1 Peter is another "general letter." Like James, Peter addresses this letter to a wide range of places in what is now modern day Turkey: Pontus, Galatia, Cappadocia, Asia and Bithynia (1:1). This list seems like a somewhat strange audience for Peter to address, given that we have no record of Peter ever visiting these places. Of them, we know Paul ministered in Asia and Galatia.
There is also the curious comment tucked at the end, that this letter was written, "with the help of Silas" (5:12). Silas was of course Paul's main coworker during his years of ministry in Asia and Galatia. If Silas had much to do with the writing of this letter, it might explain not only the audience, not only the Greek,  but it might explain why some of 1 Peter sounds a little like Paul. 
1 Peter was written during a time of general persecution. In the previous chapter on James, we mentioned that the Romans did not have a general policy on persecuting Christians. But general oppression must have been common enough to be expected pretty much everywhere. Peter signs off from "Babylon," suggesting that the letter was sent from Rome.
Use of the word "Babylon" raises questions about the dating of the letter. Babylon was of course the empire that had destroyed Jerusalem in 586BC, and we know that Jews in the late first century applied this word to Rome after Rome destroyed Jerusalem in AD70.  But Peter had already been dead for at least a couple years by the time this event happened.
Tradition has it that Peter died at the hands of the emperor Nero. The persecution of AD64 is a favorite, but in theory Nero could have killed him anytime up to the time he committed suicide in AD68. In the last three years of Nero's reign, the Jewish War had begun, where the Jews tried to retake Israel from the Romans. It is at least plausible that the Jews would already have called Rome, "Babylon," that early.
So the years AD66-68 seem the best guess for the date of 1 Peter if Peter primarily stands behind the letter. Another suggestion is that it was more written by Silas not long after Peter's death, possibly with content from Peter when he was alive. Then a date not long after AD70 would be plausible. The truths and inspiration of the letter stand whichever option you pick.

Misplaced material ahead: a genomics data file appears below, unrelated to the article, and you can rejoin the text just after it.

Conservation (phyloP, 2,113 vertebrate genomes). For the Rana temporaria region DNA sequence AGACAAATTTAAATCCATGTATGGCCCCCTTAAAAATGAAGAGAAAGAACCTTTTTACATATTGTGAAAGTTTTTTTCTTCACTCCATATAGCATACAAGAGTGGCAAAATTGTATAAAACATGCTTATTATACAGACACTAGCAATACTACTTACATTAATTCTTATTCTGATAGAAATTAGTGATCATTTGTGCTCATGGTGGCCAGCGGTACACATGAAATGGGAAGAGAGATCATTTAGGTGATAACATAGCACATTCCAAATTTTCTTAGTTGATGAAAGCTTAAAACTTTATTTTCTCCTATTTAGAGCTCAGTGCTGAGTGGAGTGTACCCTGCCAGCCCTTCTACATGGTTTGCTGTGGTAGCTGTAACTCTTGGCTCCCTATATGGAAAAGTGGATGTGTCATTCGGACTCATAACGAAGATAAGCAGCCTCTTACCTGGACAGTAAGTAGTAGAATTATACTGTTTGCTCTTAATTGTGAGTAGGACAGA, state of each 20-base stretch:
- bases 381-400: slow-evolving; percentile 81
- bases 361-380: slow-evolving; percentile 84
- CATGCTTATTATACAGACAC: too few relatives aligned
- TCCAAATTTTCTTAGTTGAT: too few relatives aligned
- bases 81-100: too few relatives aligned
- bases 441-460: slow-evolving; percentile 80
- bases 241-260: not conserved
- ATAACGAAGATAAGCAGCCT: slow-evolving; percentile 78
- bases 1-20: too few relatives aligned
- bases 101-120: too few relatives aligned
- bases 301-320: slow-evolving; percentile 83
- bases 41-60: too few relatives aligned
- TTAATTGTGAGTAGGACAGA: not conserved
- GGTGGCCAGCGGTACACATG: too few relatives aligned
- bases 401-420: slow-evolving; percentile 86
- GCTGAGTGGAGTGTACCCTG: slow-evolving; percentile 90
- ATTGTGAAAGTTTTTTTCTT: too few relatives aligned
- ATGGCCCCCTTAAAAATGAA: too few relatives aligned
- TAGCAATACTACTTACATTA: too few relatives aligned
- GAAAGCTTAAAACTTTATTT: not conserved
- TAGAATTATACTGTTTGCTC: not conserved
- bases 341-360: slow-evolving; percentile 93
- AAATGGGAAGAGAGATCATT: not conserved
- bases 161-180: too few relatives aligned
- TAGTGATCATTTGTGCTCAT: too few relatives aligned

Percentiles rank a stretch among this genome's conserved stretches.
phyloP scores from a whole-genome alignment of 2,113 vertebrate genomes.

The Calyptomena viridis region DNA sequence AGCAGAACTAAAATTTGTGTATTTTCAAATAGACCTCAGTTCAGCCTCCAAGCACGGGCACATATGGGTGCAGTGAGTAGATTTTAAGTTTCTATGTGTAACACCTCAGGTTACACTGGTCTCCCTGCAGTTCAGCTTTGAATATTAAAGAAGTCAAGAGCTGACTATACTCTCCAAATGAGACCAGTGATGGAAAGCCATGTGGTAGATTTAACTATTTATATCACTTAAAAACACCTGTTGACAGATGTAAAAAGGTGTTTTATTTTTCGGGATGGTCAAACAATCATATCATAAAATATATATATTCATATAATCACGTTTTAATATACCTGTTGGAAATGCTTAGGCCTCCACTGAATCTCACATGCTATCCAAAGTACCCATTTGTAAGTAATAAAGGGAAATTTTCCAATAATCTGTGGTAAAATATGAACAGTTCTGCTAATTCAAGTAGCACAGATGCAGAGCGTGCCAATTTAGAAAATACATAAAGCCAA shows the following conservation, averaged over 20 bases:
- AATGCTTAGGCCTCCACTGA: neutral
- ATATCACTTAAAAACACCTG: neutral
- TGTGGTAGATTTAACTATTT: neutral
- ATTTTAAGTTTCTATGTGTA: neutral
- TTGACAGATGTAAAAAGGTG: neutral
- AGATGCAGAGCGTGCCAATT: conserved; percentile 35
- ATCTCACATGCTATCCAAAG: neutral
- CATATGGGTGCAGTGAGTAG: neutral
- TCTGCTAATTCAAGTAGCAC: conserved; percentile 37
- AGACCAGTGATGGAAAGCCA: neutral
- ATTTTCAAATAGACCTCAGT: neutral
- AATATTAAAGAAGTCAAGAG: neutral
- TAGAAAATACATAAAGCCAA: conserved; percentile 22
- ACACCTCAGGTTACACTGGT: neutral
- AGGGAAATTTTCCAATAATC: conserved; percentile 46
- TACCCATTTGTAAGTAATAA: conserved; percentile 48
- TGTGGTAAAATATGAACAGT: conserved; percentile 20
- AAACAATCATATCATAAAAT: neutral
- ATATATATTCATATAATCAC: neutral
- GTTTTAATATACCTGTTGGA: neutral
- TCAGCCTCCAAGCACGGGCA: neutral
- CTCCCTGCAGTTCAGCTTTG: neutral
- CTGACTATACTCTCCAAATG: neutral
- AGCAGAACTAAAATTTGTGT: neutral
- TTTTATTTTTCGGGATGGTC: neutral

One of the key messages of 1 Peter is that "it is better, if it is God’s will, to suffer for doing good than for doing evil" (3:17). If Christians are going to suffer, then they had better not suffer because they are truly criminals. It is an honor to suffer when you are innocent. If you suffer for wrongs you actually did, you are just getting what you deserve.
One of the best known verses in 1 Peter pictures a situation where Christians are brought before a governor or Roman official and interrogated about their belief that there is another king other than Caesar. "Always be prepared to give an answer to everyone who asks you to give the reason for the hope that you have" (3:15). The idea here is not to be able to rationally defend your faith with quotes from C. S. Lewis and Ravi Zacharias. The point is to be ready to confess that Jesus is your Lord before rulers, even if it means you face death like Paul and Peter did...
 Acts 4:13 describes Peter as "unschooled," a word that can mean illiterate at least in the sense of not knowing Greek. The Greek of 1 Peter, however, is much more advanced than, say, the Greek of John.
 Like James, 1 Peter does not have Aramaic-speaking Jewish flavor we might expect after reading Paul's letter to the Galatians.
 Revelation would be a case in point (e.g., 17:5).